Bottom-water deoxygenation at the Peruvian Margin during the last deglaciation recorded by benthic foraminifera

Bottom-water deoxygenation at the Peruvian Margin during the last deglaciation recorded by benthic foraminifera




Deciphering the dynamics of dissolved oxygen in the mid-depth ocean during the last deglaciation is essential to understand the influence of climate change on modern oxygen minimum zones (OMZs). Many paleo-
proxy records from the Eastern Pacific Ocean indicate an extension of oxygen depleted conditions during thedeglaciation but the degree of deoxygenation has not been quantified to date. The Peruvian OMZ, one of the largest OMZs in the world, is a key area to monitor such changes in near-bottom water oxygenation in relation to 20 changing climatic conditions. Here, we analysed the potential to use the composition of foraminiferal assemblages from the Peruvian OMZ as a quantitative redox-proxy. A multiple regression analysis was applied to a joint dataset of living (rose Bengal stained, fossilizable calcareous species) benthic foraminiferal distributions from the Peruvian continental margin. Bottom-water oxygen concentrations ([O2]BW) during sampling were used as dependant variable. The correlation was significant (R2 = 0.82; p<0.05) indicating that the foraminiferal 25 assemblages are rather governed by oxygen availability than by the deposition of particulate organic matter (R2=0.53; p=0.31). We applied the regression formula to four sediment cores from the northern part of the Peruvian OMZ between 3°S and 8°S and 600 m to 1250 m water depths; thereby recording oxygenation changes at the lower boundary of the Peruvian OMZ. Each core displayed a similar trend of decreasing oxygen levels since the Last Glacial Maximum (LGM). The overall [O2]BW change from the Last Glacial Maximum and the 30 Holocene was constrained to 30 μmol/kg at the lower boundary of the OMZ, whereas at shallower depths [O2]BW was relatively stable along the deglaciation. The deoxygenation trend was time-transgressive. It commenced at the southern core, and gradually spread to deeper waters and to the northernmost core location. This pattern indicates a gradual expansion of the OMZ during the last deglaciation, as a result of increasing surface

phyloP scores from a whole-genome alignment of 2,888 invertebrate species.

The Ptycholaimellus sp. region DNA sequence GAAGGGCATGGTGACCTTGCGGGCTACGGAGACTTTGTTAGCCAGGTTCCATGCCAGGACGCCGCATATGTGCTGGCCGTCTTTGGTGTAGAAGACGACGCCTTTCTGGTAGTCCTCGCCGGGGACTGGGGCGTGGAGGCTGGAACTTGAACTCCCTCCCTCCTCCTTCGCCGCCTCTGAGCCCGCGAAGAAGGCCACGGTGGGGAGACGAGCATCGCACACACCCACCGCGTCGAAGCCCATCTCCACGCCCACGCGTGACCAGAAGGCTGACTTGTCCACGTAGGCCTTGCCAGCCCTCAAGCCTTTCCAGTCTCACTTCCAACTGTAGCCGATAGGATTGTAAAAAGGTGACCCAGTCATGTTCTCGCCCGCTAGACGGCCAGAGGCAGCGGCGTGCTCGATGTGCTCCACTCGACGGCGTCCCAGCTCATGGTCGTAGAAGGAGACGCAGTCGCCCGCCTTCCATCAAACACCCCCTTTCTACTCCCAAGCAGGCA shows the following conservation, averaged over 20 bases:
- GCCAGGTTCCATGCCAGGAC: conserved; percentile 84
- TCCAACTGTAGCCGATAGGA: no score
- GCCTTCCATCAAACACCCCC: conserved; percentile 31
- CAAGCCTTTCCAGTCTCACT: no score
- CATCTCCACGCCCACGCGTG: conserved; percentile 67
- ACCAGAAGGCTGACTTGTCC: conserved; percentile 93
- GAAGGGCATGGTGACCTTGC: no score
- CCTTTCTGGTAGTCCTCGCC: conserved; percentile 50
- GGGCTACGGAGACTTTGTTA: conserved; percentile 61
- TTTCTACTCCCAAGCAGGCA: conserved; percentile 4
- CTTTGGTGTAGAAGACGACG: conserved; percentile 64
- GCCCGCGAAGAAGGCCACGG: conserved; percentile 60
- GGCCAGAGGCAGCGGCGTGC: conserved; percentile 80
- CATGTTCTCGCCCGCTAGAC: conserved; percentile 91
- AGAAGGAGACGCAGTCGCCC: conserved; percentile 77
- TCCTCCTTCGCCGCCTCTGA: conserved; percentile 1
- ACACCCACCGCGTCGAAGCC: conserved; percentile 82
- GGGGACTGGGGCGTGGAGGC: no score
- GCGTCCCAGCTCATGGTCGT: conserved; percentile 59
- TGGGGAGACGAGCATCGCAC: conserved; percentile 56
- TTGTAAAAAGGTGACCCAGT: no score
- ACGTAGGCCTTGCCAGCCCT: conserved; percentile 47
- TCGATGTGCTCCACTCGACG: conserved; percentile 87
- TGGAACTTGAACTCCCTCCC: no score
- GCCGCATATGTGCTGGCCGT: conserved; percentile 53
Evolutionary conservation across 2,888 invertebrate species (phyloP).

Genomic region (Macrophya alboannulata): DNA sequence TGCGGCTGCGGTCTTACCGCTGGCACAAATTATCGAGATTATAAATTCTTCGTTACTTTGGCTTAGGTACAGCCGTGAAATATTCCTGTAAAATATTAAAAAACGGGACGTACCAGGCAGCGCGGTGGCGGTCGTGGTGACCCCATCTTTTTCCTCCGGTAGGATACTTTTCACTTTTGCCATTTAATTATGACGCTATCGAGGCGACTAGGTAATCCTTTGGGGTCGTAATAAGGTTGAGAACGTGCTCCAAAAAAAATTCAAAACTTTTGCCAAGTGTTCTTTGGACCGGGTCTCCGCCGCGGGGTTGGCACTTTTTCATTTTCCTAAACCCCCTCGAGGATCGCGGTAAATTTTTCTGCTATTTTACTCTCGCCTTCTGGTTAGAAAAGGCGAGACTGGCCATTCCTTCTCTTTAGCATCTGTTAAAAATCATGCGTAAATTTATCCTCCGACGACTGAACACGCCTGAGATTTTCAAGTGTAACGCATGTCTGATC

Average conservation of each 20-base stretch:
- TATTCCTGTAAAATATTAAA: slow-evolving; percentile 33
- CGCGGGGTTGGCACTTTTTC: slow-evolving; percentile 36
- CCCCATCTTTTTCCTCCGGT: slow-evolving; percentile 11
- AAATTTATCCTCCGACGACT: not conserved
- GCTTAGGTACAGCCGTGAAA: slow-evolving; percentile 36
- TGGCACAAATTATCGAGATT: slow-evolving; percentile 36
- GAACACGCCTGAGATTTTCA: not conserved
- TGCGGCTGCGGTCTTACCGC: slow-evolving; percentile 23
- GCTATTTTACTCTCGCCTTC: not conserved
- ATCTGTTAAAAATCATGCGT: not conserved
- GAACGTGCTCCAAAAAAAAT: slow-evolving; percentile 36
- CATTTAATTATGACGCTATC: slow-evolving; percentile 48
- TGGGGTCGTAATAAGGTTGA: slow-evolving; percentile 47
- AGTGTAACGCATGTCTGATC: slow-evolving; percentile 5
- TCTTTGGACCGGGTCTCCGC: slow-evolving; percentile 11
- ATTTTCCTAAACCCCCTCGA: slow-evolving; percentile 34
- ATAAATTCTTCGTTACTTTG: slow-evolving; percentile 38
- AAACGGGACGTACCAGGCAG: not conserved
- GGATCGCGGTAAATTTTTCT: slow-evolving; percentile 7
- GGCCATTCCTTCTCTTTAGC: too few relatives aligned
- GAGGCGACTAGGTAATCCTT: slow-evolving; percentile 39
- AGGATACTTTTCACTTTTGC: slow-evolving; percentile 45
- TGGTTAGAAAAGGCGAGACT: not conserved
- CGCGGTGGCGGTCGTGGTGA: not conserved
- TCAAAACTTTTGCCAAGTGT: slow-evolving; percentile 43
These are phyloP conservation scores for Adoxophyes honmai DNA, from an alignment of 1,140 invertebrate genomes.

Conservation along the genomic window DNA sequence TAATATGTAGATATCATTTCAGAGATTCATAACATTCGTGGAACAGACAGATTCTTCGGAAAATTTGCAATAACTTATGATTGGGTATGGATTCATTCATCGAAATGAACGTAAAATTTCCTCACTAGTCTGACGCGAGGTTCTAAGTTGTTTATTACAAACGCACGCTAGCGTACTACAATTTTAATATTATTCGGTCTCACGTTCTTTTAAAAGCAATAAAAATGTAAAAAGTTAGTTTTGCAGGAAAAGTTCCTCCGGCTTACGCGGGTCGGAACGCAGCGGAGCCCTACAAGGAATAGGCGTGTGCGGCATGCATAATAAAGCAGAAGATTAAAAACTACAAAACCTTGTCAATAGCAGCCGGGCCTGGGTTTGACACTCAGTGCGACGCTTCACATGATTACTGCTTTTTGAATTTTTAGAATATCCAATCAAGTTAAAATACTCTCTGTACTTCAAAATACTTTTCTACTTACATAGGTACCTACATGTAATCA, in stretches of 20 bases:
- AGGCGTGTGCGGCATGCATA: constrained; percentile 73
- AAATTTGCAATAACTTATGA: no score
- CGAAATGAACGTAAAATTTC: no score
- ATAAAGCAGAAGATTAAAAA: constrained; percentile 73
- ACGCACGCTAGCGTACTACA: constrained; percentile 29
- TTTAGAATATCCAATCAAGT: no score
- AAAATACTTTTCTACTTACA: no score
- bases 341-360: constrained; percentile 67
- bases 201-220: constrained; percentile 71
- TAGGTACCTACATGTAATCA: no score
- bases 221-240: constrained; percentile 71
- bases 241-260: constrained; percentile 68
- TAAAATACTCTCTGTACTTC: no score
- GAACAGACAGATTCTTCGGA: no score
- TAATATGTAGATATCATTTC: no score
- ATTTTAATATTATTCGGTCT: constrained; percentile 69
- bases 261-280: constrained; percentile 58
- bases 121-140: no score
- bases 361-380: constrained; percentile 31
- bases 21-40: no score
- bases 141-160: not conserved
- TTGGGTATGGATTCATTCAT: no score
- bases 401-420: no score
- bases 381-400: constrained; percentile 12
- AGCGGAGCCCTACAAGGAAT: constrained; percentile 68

productivity in the Eastern Equatorial Pacific and decreasing advective oxygen supply to intermediate waters off

Si te pareció interesante, comparte:

Share on facebook
Share on twitter
Share on linkedin
Share on whatsapp